"I'm not saying drug companies are angels – they're not. But what I what I would say is that we've got to sort out our own house first."
– Malcolm Mulholland

She insists Pharmac's culture is not broken, as Malcolm Mulholland alleges. Yes, there are problems with the timeliness of their approvals, yes it's true the number of Māori on their staff has dropped to four, even as their total staffing has increased to 146. Yes, they need to be more transparent – but she talks of progress they're already making in all these areas.

For instance, Pharmac introduced a Māori and Pasifika equity measure into its funding criteria at the start of the year – and as a result, it now funds two diabetes medicines that otherwise would not have made the cut.

"We're continuing to get some information that the uptake of diabetes medicines have been much higher for Māori and Pasifika than we were expecting – to the point that it's way over what we were expecting, but that's good news. We just have to manage the consequences!

"But by putting in a pro equity criteria, we didn't know if that would work, but from what we've seen, it has worked."

The review team will deliver its final report to Health Minister Andrew Little in March 2022, recommending improvements to Pharmac's failings in transparency, speed and equity. But ahead of that, Fitt offers one concession on the commercially sensitive deals it negotiates with drug companies: "We will commit to work with the pharmaceutical  companies to increase transparency on both sides," she promises Newsroom.

Mulholland concedes the biggest problem in funding more drugs is not with Pharmac, but with its capped budget – which is outside the scope of the independent review. And he acknowledges that the pharmaceutical companies are making enormous profits off public funding of expensive drugs.  "I'm not saying drug companies are angels – they're not. But what I what I would say is that we've got to sort out our own house first."

He says there is a particular challenge for Maori and Pasifika, in their poverty. "We saw this in the breast cancer community: people who weren't Māori and Pasifika had more means to self-fund, and therefore they were able to access the drug, and therefore they had a longer life expectancy. Whereas for Māori and Pasifika that wasn't the case.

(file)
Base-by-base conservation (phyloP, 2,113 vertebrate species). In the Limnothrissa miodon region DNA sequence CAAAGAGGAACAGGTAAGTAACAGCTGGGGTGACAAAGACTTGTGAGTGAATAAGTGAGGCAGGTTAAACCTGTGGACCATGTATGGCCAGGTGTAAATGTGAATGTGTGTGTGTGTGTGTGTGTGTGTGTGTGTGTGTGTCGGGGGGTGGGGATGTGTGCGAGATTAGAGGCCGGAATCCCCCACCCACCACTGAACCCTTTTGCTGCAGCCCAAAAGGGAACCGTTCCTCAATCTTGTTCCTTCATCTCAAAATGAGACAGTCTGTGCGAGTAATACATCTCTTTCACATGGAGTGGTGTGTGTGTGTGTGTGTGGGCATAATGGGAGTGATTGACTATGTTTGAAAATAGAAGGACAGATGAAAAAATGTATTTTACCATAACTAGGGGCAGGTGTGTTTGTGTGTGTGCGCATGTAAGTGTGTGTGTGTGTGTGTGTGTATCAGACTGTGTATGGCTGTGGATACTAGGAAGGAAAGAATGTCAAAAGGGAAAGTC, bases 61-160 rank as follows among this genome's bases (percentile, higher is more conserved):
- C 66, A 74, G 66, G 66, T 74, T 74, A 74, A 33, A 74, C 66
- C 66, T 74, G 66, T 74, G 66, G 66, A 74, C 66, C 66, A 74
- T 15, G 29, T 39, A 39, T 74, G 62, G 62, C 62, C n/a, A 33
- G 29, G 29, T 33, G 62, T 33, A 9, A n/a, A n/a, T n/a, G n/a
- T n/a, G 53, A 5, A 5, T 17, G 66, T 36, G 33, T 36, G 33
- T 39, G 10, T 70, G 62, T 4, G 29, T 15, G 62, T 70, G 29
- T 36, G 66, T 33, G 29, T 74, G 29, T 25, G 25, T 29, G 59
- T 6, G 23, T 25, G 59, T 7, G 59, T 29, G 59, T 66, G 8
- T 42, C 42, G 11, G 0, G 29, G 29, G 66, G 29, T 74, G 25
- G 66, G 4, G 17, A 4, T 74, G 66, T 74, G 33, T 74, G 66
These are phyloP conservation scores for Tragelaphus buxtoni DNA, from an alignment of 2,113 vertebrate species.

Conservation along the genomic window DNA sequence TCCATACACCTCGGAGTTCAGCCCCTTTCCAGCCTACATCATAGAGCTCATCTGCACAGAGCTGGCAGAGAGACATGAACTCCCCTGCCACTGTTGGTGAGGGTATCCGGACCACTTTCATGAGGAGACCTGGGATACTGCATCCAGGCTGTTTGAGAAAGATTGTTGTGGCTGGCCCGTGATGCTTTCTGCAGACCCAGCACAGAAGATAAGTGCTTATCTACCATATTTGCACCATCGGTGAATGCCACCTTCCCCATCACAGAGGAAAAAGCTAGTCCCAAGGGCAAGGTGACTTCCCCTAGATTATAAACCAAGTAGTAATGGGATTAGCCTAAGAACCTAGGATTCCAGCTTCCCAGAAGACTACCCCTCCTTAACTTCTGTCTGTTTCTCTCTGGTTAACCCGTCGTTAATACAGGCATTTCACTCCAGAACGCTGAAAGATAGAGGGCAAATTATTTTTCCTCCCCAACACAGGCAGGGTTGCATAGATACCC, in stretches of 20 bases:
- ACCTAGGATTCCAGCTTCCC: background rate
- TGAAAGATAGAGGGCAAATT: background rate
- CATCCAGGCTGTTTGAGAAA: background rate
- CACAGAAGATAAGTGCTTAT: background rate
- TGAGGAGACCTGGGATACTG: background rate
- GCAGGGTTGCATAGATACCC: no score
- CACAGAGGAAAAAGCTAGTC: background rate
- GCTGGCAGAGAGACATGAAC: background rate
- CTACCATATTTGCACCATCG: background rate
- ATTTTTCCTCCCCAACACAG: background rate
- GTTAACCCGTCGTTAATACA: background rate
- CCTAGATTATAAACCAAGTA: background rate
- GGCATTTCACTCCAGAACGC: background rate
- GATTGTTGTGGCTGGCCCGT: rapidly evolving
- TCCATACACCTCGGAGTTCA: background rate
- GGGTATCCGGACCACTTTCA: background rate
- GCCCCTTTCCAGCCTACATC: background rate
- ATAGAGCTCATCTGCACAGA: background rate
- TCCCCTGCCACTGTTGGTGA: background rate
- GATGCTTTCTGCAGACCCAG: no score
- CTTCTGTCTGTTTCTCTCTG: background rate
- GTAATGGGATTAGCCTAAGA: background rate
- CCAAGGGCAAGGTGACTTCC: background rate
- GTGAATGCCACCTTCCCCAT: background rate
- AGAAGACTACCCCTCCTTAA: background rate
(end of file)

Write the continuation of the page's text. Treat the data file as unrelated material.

Despite having stage 4 breast cancer, Wiki Mulholland addresses a 2018 Pharmac protest at Parliament, as husband Malcolm holds the loudhailer. Photo: Lynn Grieveson
Despite having stage 4 breast cancer, Wiki Mulholland addresses a 2018 Pharmac protest at Parliament, as husband Malcolm holds the loudhailer. Photo: Lynn Grieveson

"And I think that it's one of the really damning features of Pharmac. So can I just use one example of a funding decision that they made: they decided to fund Keytruda for melanoma. Don't get me wrong, that's a good decision.

"But melanoma predominantly affects a non-Māori population, whereas if you have lung cancer which affects a high proportion of Māori, Keytruda is not funded for lung cancer. There's the disparity."

One of the last things Wiki did was organise a big funder for the hospice that had cared for her in her final months. Supporters all contributed and so, Malcolm was able to drop off six to eight big boxes of cooking, tissues, stationery, toiletries – all things the Arohanui Hospice needed. 

In her final weeks, Wiki's focus was on spending the best time she could with her family. "She wanted to be around as long as she could for our kids," he says. "Her lesson for the kids was, never give up. That was pretty big for them."

There is more change he'd like to see: "For Pharmac to be the best drug procurement agency it can be; for politicians to read, to listen and to act on the report. Don't just let it gather dust. 

"Then I think we can hold our heads up proud and say Pharmac is the agency it needs to be. But right now it's so far from it."

Newsroom Pro managing editor Jonathan Milne covers business, politics and the economy.